This past Monday at 4 p.m., as the snow spattered wind on a gray afternoon made campus feel sparse of students, most of them could be found in the Wilbur Cross Building on the second floor, outside and in the Center for Career Development office. The reason is the opening night of the Spring 2017 Student Art Exhibition.
The show runs once a semester and stays up in the building throughout the semester so students can view it any time the building is open. However, parts of the exhibit are put up in the office space of the building, allowing students and visitors to view all the pieces that were accepted for this semester’s show when the office is open from 8 a.m. to 5 p.m..
“The shows seem to get better and better each semester,” Amanda Carchedi, the marketing communication manager for the Student Art Exhibition, said. “This semester we received over 200 submissions, but only 55 were chosen as our space is limited, but we got some really great pieces this time.”
The pieces are submitted and reviewed digitally by a small jury that follows a rubric of criteria. After being selected, the students then have a small period of time to get the actual works to the exhibit space. “We have some much bigger pieces this year too, that giant canvas painting that was done by an English major had to be brought up on a truck. We even have a sculpture from a student at the Stamford campus,” Carchedi said.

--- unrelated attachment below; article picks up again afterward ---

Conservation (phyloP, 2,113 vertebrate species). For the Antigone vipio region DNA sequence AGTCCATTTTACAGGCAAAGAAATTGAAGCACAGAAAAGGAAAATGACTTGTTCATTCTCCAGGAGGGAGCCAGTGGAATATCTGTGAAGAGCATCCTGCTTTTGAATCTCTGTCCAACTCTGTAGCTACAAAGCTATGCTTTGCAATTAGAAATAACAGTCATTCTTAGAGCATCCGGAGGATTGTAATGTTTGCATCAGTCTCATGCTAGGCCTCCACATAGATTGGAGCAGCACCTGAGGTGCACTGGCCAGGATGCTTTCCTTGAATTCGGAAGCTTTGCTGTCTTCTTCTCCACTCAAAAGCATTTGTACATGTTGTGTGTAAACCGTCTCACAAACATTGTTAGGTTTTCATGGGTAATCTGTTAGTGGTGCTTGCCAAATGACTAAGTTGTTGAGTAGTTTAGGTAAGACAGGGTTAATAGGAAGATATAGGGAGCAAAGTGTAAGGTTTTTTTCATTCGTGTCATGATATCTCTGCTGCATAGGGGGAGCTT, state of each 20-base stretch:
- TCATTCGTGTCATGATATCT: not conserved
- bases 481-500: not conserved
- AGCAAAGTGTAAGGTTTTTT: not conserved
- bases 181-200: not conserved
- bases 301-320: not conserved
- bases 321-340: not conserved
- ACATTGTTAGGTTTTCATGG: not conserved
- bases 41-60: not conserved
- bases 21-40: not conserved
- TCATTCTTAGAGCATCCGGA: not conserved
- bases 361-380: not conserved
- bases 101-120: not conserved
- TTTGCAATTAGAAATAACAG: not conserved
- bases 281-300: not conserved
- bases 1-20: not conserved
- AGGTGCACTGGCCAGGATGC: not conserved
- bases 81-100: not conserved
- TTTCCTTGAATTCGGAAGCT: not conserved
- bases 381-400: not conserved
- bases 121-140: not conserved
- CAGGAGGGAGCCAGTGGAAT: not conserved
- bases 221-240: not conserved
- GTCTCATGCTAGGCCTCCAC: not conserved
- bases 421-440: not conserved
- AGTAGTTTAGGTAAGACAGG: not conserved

The exhibition showcases works of art from different students on campus, and just about any media you can think of. There were works with stamps, soft pencil, photography, mixed media, all kinds of paints, digital media and sculpture. But these works were not just from the talented art students here at UConn; a large number were from students outside the arts. For example, there were pieces by English, pharmacy, biophysics, economics and family studies majors all along side the fine arts majors.
“It is really interesting seeing a wide range of disciplines coming together to show their art. It is cool to see what kind of art students from non-art majors create,” eighth-semester photography major, Michael Amato, who was attending the show, said. “We art students are in our own little bubble and we don’t get to see the art people create outside of our classmates and peers. It (the exhibit) is a nice reminder of the fact that you don’t have to be an art student to be an artist.”
Amato had two works of long exposure photography included in the gallery. They were from a project he worked on thanks to a Summer Undergraduate Research Fund or “SURF” grant to explore the small world of performance artists who work with fire out on the west coast and Hawaii. His goal was to be immersed in everything these performers live and breathe to bring it back and expose the art form to other performers and artists on campus and the east coast. If you would like to know more about Amato, his work, or his journey, more information can be found at michaelamatophoto.com.
If you would like to see your art featured next semester, you can contact Amanda Carchedi and her staff by emailing firstname.lastname@example.org and telling them you are interested. Students are also encouraged to stop by room 202 in the Wilbur Cross Building if they have any questions about the show. The committee accepts art in November for the spring show, and April for the fall show. If a student’s piece is accepted, they will have the break period to retrieve it in time for the show.
Dan Wood is a staff writer for The Daily Campus. He can be reached via email at email@example.com.